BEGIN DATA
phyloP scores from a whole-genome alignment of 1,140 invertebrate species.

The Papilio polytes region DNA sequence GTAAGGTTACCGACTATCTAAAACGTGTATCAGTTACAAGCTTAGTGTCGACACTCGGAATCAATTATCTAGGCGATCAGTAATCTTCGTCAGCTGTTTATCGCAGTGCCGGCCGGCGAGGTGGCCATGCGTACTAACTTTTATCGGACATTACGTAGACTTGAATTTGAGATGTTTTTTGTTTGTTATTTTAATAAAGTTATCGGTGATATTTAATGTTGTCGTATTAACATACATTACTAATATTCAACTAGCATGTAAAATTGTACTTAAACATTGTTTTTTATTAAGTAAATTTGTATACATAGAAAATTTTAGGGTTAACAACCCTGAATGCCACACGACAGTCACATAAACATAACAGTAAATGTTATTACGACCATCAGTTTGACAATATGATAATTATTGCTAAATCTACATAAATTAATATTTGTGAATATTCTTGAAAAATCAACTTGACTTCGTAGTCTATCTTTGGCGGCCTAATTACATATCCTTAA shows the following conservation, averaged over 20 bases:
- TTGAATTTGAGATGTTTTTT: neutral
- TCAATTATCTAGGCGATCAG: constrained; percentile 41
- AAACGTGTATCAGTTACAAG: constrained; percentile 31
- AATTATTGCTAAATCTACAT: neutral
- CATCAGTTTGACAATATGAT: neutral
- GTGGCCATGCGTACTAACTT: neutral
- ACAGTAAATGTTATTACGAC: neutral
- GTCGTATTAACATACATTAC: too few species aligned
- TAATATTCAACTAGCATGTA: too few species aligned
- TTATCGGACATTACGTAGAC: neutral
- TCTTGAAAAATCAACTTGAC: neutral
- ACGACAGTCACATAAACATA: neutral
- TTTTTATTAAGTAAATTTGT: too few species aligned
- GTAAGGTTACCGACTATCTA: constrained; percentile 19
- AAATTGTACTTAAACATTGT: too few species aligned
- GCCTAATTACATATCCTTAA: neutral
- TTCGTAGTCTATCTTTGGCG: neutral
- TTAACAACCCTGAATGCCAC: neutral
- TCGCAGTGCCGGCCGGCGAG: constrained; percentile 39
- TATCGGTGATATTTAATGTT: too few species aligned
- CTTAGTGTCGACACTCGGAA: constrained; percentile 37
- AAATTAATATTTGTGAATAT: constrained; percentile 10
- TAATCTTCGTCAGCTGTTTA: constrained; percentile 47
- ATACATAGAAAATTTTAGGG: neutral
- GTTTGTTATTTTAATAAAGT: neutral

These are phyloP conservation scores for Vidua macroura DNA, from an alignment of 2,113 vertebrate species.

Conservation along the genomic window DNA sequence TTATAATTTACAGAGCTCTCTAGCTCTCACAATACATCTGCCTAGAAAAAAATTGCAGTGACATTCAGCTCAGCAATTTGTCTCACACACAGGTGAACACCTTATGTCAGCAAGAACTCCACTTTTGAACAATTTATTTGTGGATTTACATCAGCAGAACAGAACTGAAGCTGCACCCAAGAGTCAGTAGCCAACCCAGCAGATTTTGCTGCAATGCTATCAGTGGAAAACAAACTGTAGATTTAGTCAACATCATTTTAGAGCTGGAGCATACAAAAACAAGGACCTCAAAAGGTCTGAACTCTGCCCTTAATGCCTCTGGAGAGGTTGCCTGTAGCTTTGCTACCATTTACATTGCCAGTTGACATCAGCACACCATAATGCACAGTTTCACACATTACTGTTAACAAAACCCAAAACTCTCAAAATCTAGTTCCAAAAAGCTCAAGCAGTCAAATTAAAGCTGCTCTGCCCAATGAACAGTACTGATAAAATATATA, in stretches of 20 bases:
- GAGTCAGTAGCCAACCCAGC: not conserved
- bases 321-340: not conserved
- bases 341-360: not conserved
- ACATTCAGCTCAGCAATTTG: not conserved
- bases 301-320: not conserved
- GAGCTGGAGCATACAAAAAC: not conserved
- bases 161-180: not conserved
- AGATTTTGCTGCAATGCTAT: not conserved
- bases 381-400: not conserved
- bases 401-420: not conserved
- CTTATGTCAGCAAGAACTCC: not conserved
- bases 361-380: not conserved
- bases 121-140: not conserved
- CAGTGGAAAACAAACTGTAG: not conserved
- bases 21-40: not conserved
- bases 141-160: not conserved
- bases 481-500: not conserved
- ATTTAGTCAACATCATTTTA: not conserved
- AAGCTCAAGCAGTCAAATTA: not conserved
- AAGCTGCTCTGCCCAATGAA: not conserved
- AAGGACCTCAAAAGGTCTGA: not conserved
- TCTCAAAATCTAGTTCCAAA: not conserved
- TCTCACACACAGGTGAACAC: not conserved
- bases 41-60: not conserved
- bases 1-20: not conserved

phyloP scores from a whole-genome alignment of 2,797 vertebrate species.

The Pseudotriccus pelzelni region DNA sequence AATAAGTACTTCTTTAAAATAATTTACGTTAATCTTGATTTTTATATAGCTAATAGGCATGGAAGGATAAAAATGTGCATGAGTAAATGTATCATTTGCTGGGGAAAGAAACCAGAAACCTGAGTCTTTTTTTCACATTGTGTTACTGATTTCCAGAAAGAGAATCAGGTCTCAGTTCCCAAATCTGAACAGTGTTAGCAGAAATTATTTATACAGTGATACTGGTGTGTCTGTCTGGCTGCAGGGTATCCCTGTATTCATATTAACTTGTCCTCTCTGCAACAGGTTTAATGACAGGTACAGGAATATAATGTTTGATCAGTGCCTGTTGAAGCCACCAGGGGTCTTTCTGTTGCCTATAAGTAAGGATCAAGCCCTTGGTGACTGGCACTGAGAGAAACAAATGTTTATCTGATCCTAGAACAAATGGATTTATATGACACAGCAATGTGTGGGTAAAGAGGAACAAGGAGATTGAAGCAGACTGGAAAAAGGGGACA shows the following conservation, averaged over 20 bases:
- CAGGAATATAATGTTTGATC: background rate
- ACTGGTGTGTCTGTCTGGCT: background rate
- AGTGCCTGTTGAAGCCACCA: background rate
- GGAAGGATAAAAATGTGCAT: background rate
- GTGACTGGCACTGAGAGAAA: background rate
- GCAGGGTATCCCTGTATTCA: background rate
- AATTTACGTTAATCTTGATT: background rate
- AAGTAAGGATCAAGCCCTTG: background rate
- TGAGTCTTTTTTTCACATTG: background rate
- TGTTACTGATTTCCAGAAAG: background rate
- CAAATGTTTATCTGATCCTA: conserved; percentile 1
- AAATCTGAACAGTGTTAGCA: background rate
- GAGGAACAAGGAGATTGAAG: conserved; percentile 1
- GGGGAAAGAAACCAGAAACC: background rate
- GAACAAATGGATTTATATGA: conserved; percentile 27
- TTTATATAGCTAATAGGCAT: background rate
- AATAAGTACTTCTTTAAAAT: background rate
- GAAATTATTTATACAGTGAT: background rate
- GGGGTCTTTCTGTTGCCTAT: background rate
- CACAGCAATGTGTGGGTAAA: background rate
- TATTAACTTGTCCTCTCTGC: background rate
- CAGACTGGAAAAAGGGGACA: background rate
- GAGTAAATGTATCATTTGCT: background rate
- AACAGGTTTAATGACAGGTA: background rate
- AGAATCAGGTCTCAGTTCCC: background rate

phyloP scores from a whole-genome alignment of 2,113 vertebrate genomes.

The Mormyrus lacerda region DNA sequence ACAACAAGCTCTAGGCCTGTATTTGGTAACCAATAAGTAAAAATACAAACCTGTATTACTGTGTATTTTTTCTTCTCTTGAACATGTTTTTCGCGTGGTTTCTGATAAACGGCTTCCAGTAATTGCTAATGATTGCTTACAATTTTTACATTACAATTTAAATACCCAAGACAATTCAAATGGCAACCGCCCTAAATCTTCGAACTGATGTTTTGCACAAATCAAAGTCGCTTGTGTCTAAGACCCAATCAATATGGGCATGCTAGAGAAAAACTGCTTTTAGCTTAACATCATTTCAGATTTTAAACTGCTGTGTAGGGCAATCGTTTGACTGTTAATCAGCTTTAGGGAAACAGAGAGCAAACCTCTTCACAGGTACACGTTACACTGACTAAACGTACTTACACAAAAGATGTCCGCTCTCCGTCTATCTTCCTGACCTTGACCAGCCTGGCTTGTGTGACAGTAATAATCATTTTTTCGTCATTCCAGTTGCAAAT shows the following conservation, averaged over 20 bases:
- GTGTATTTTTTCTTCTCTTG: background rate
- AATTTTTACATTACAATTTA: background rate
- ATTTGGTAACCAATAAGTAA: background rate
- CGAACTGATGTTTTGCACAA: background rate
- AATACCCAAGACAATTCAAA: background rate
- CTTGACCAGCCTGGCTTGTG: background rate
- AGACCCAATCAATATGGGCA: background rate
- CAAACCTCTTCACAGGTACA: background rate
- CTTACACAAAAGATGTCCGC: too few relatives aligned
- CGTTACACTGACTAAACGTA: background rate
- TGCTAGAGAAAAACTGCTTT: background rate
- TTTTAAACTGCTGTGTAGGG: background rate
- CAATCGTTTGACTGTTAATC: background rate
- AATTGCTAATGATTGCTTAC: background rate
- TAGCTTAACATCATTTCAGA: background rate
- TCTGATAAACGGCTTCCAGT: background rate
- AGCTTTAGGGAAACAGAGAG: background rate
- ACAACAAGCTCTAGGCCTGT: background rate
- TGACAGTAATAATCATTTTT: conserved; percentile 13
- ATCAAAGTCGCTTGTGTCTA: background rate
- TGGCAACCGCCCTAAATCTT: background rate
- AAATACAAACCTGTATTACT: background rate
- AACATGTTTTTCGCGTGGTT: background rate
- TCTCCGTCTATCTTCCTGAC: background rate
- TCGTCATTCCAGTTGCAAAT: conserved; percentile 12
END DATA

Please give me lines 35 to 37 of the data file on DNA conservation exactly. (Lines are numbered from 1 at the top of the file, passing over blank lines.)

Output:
- GAGCTGGAGCATACAAAAAC: not conserved
- bases 161-180: not conserved
- AGATTTTGCTGCAATGCTAT: not conserved